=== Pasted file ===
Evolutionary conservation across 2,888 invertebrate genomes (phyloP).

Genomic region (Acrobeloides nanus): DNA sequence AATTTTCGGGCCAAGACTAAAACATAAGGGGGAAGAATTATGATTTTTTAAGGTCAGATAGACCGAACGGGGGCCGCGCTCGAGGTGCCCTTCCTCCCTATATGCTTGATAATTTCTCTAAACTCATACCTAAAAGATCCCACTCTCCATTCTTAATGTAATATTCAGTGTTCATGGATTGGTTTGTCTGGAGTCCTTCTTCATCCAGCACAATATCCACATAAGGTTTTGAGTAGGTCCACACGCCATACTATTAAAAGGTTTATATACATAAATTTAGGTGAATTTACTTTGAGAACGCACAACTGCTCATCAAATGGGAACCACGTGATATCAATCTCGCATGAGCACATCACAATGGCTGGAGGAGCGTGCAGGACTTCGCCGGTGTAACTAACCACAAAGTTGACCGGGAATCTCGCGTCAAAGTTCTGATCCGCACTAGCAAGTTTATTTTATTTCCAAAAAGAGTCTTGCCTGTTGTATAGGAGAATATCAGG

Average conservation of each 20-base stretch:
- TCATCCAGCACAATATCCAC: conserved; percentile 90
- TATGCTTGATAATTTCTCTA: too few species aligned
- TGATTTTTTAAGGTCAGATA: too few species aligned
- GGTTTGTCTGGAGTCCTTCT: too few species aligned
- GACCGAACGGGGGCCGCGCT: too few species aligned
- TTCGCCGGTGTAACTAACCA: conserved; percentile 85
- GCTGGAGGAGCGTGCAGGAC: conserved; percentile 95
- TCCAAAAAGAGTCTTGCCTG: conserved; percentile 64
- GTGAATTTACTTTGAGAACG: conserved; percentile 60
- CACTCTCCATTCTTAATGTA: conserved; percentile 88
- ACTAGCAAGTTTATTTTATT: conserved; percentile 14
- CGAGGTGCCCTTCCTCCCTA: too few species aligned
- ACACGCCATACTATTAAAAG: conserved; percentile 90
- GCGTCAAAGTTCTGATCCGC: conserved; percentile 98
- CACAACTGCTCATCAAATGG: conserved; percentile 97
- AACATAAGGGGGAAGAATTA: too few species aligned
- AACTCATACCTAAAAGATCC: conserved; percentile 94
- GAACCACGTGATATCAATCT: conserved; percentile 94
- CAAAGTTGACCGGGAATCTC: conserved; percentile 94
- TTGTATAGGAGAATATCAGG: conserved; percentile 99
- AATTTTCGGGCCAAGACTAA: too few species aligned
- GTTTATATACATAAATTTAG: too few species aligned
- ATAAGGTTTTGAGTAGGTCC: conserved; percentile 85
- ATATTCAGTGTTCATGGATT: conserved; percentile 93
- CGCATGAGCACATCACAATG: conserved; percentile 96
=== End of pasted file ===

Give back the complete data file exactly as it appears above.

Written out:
Evolutionary conservation across 2,888 invertebrate genomes (phyloP).

Genomic region (Acrobeloides nanus): DNA sequence AATTTTCGGGCCAAGACTAAAACATAAGGGGGAAGAATTATGATTTTTTAAGGTCAGATAGACCGAACGGGGGCCGCGCTCGAGGTGCCCTTCCTCCCTATATGCTTGATAATTTCTCTAAACTCATACCTAAAAGATCCCACTCTCCATTCTTAATGTAATATTCAGTGTTCATGGATTGGTTTGTCTGGAGTCCTTCTTCATCCAGCACAATATCCACATAAGGTTTTGAGTAGGTCCACACGCCATACTATTAAAAGGTTTATATACATAAATTTAGGTGAATTTACTTTGAGAACGCACAACTGCTCATCAAATGGGAACCACGTGATATCAATCTCGCATGAGCACATCACAATGGCTGGAGGAGCGTGCAGGACTTCGCCGGTGTAACTAACCACAAAGTTGACCGGGAATCTCGCGTCAAAGTTCTGATCCGCACTAGCAAGTTTATTTTATTTCCAAAAAGAGTCTTGCCTGTTGTATAGGAGAATATCAGG

Average conservation of each 20-base stretch:
- TCATCCAGCACAATATCCAC: conserved; percentile 90
- TATGCTTGATAATTTCTCTA: too few species aligned
- TGATTTTTTAAGGTCAGATA: too few species aligned
- GGTTTGTCTGGAGTCCTTCT: too few species aligned
- GACCGAACGGGGGCCGCGCT: too few species aligned
- TTCGCCGGTGTAACTAACCA: conserved; percentile 85
- GCTGGAGGAGCGTGCAGGAC: conserved; percentile 95
- TCCAAAAAGAGTCTTGCCTG: conserved; percentile 64
- GTGAATTTACTTTGAGAACG: conserved; percentile 60
- CACTCTCCATTCTTAATGTA: conserved; percentile 88
- ACTAGCAAGTTTATTTTATT: conserved; percentile 14
- CGAGGTGCCCTTCCTCCCTA: too few species aligned
- ACACGCCATACTATTAAAAG: conserved; percentile 90
- GCGTCAAAGTTCTGATCCGC: conserved; percentile 98
- CACAACTGCTCATCAAATGG: conserved; percentile 97
- AACATAAGGGGGAAGAATTA: too few species aligned
- AACTCATACCTAAAAGATCC: conserved; percentile 94
- GAACCACGTGATATCAATCT: conserved; percentile 94
- CAAAGTTGACCGGGAATCTC: conserved; percentile 94
- TTGTATAGGAGAATATCAGG: conserved; percentile 99
- AATTTTCGGGCCAAGACTAA: too few species aligned
- GTTTATATACATAAATTTAG: too few species aligned
- ATAAGGTTTTGAGTAGGTCC: conserved; percentile 85
- ATATTCAGTGTTCATGGATT: conserved; percentile 93
- CGCATGAGCACATCACAATG: conserved; percentile 96